CDC Director Endorses Pfizer Boosters for Older People, at-Risk Groups

  • The CDC endorsed booster shots for Americans 65 and older and at-risk groups late Thursday.
  • CDC Director Rochelle Walensky partially broke with the advisory panel, endorsing shots for those at higher risk due to their job.
  • That could include healthcare workers, teachers, and grocery store employees, among others.

Centers for Disease Control and Prevention endorsed booster shots of Pfizer’s COVID-19 vaccine for select groups late Thursday evening. The move means the jabs can start being administered.

In line with the recommendations made by a CDC advisory panel earlier on Thursday, the CDC endorsed the shots for Americans 65 and older, residents of nursing homes, and adults aged 18 to 64 with underlying health conditions.

But Director Rochelle Walensky partially broke from the panel, endorsing the booster shots for people who are at an increased risk of getting COVID-19 while at work or because of where they live. That could include healthcare workers, teachers, grocery store employees, and people who live in prisons or homeless shelters.

Hours after the panel voted 9-6 not to recommend boosters for those groups, Walensky overruled them.

“As CDC Director, it is my job to recognize where our actions can have the greatest impact,” Walensky said in a statement late Thursday, according to The Associated Press. “At CDC, we are tasked with analyzing complex, often imperfect data to make concrete recommendations that optimize health. In a pandemic, even with uncertainty, we must take actions that we anticipate will do the greatest good.”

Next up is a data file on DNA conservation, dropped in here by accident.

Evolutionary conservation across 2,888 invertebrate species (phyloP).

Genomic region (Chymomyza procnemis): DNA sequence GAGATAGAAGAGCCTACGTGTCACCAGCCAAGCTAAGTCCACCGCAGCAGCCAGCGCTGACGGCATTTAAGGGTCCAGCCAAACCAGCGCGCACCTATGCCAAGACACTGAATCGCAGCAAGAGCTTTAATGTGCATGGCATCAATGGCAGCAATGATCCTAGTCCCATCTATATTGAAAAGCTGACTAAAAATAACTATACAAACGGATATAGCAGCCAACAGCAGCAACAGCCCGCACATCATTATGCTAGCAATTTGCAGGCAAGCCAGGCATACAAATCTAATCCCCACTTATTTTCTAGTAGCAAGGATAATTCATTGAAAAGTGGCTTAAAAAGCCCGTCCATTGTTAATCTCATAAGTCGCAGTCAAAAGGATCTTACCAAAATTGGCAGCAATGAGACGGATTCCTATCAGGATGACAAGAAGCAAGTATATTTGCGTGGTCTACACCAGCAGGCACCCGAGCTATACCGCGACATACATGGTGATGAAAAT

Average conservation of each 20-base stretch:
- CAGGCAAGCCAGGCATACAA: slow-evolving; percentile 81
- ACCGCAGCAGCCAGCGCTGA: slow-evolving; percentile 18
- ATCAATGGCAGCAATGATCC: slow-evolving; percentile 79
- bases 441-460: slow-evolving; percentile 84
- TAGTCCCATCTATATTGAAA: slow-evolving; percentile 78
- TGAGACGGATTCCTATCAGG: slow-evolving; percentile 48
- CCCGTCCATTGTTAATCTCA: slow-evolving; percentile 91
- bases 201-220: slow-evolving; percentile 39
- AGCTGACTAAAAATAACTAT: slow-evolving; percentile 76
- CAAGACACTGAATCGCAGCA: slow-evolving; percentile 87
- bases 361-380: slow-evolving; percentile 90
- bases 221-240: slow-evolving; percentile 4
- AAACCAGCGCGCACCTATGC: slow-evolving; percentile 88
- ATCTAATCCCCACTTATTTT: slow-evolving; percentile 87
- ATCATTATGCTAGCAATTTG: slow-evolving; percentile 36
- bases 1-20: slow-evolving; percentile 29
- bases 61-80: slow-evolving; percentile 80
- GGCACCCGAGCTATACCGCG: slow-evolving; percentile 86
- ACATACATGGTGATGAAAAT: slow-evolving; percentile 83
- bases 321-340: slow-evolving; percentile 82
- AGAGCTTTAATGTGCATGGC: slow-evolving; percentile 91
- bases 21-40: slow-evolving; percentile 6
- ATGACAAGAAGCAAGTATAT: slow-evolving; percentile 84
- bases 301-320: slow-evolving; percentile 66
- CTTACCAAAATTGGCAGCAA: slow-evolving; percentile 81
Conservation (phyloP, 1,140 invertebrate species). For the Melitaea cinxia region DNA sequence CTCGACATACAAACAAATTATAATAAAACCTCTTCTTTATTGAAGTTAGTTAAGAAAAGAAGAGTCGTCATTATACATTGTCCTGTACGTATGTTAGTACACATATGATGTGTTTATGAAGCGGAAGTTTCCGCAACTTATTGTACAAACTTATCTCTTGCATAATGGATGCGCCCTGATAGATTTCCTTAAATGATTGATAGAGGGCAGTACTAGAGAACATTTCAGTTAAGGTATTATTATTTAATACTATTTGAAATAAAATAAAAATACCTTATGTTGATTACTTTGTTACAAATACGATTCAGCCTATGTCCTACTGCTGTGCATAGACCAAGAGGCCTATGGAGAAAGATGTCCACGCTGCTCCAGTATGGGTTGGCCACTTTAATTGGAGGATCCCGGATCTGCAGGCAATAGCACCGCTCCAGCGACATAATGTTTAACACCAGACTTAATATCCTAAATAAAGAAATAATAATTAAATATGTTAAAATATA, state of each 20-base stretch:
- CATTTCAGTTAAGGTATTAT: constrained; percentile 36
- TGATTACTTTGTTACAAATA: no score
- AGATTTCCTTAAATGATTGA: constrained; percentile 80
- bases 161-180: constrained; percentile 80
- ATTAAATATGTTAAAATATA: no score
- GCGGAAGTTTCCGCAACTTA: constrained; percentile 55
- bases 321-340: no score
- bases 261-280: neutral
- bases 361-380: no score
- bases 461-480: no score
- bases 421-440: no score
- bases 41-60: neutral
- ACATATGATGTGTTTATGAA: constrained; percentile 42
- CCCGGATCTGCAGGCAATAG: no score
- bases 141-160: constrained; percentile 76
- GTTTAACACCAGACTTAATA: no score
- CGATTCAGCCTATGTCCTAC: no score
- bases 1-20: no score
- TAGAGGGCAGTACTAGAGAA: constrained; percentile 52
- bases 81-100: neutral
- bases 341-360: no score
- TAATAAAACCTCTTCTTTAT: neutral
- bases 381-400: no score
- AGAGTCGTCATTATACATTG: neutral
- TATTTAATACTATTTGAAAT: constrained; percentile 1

Walensky noted her recommendation aligned with the Food and Drug Administration, which recommended on Wednesday that adults “in an occupational or institutional setting” that increases their risk of getting COVID-19 also be eligible for the shot.

The CDC advisory panel, made up of independent medical experts, broke with the FDA on that recommendation in a split decision on Thursday. The panel said it was concerned the move could send mixed messages about the vaccines, which are incredibly effective at preventing severe illness.

Walensky also said Thursday the primary goal remains to get unvaccinated Americans their first shot. According to the CDC, as of Thursday, 55% of the US population is fully vaccinated, while 64% had received at least one dose.

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